And, you probably guessed it, the temp file is rewritten with the now new data and waiting for the next run for comparison and valdiff calculations.

$ cat "/tmp/switch_device::interfaces::usage_2#tengigabitethernet0_0_123cf4a9df48212f44"
$VAR1 = {
  'ifHCInOctets' => '974114105928875',
  'timestamp' => 1584636386,
  'localtime' => 'Thu Mar 19 17:46:26 2020',
  'ifHCOutOctets' => '619679721786303'

Note: ifHCInOctets and ifHCOutOctets are 64bit SNMP counters. Compared to 32bit counters (ifInOctets and ifOutOctets) they can hold much larger numbers. On long-running network devices with a lot of traffic it is mandatory to use the 64bit counters or you will get incorrect traffic data.

Manual traffic comparisons

To rule out a potential bug in valdiff or another part of the plugin, the raw SNMP counter values were taken and traffic calculations were created. The plugin was run once a minute using a while loop, sleeping 60s in between:

$ while true; do date; ./check_nwc_health --hostname=switch --statefilesdir=/tmp --protocol=2c --community=public --mode=interface-usage --name TenGigabitEthernet0/0/1 -vvv | egrep "(ifHCInOctets|ifInOctets|inputRate)"; sleep 60; echo "---------"; done

Example output:

Thu Mar 19 11:45:03 CET 2020
delta_ifHCInOctets: 60840931786
ifHCInOctets: 973732081243736
ifHCInOctets_per_sec: 21830258.983136
ifInOctets: 2865698392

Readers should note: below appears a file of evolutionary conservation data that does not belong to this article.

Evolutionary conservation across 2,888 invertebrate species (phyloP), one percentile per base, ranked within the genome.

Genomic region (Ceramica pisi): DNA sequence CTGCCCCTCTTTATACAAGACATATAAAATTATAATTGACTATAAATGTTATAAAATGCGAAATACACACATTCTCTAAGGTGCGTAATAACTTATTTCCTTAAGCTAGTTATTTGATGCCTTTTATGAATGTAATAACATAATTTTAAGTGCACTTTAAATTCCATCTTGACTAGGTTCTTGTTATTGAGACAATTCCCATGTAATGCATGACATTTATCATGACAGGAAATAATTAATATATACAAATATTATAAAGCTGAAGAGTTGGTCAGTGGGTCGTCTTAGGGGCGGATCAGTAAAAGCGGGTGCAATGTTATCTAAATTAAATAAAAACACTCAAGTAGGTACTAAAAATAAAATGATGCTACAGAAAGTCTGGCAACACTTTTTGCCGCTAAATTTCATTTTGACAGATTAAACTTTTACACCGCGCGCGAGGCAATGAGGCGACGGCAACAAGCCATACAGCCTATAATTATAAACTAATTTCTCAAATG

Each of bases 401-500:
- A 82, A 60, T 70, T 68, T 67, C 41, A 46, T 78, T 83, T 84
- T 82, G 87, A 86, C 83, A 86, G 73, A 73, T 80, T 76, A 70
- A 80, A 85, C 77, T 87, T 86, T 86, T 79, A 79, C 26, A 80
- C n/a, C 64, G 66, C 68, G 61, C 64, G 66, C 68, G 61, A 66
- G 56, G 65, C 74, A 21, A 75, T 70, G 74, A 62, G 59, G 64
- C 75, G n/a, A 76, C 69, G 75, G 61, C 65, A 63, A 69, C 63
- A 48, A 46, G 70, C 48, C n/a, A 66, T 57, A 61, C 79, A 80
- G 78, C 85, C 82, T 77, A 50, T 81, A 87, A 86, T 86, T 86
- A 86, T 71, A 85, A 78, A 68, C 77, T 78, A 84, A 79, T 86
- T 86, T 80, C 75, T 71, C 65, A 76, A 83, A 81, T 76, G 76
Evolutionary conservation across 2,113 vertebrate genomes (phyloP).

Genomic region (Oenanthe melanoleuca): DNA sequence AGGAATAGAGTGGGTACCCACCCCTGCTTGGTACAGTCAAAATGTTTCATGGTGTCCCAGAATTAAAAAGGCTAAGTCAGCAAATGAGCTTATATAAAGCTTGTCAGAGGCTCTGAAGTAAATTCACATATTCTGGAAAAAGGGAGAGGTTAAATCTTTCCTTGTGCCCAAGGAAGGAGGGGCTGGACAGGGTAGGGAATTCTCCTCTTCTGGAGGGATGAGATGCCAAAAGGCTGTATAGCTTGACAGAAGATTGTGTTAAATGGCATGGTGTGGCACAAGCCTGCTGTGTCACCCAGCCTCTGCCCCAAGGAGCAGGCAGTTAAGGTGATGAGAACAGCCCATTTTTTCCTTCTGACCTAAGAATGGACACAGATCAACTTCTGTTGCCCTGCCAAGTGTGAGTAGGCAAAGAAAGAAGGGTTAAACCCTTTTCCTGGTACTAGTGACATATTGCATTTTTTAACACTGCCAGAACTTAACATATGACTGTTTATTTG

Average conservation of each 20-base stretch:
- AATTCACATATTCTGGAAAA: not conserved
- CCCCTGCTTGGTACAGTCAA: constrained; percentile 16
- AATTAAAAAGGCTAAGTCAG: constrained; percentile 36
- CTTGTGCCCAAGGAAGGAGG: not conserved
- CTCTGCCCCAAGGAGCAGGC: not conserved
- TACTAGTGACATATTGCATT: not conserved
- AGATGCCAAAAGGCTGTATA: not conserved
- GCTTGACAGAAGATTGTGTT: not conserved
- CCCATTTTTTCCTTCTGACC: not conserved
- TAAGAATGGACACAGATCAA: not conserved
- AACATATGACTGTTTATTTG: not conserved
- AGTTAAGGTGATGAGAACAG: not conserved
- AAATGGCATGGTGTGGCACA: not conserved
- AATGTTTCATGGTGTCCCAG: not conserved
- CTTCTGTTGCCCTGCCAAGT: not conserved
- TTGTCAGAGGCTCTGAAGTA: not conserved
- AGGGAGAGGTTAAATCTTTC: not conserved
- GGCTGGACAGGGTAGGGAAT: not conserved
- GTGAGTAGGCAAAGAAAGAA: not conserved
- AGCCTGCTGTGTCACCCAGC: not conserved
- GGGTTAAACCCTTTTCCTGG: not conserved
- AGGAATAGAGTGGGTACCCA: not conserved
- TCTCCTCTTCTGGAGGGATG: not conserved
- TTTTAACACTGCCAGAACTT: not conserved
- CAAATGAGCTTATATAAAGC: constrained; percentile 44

inputRate: 174642071.865088
Thu Mar 19 11:46:04 CET 2020
delta_ifHCInOctets: 855553551
ifHCInOctets: 973732936797287
ifHCInOctets_per_sec: 14259225.85
ifInOctets: 3721251943
inputRate: 114073806.8

The raw data was taken into a spread sheet and Mbit/s calculations were used on the following fields:

  • delta_ifHCInOctets (delta calculated by the plugin using valdiff)
  • ifHCInOctets (raw data from 64bit SNMP counter, using manual diff calculation)
  • ifHCInOctets_per_sec
  • ifInOctets (raw data from 32bit SNMP counter, using manual diff calculation)
  • inputRate

The results talk for themselves:

Interface traffic calculations comparisons

The manually calculated Mbit/s traffic using the raw ifHCInOctets matched the speed calculated from inputRate. Only the 32bit counter (ifInOctets) showed different Mbit/s data, but this is because the counter probably ran out of its 32bit limitation to continue storing data.

Columns G (Mbit/s based on the plugin's delta) and H (manual calculation from raw data) always matched.

One certain lines the columns G/H and I (Mbit/s based on ifHCInOctets_per_sec SNMP value) differed. But column K (Mbit/s based on the inputRate from the plugin) always matched column I. The difference between non-matching lines however was not as big.

So at the end the plugin's interface statistics turned out to be completely correct and so did the Grafana graphs!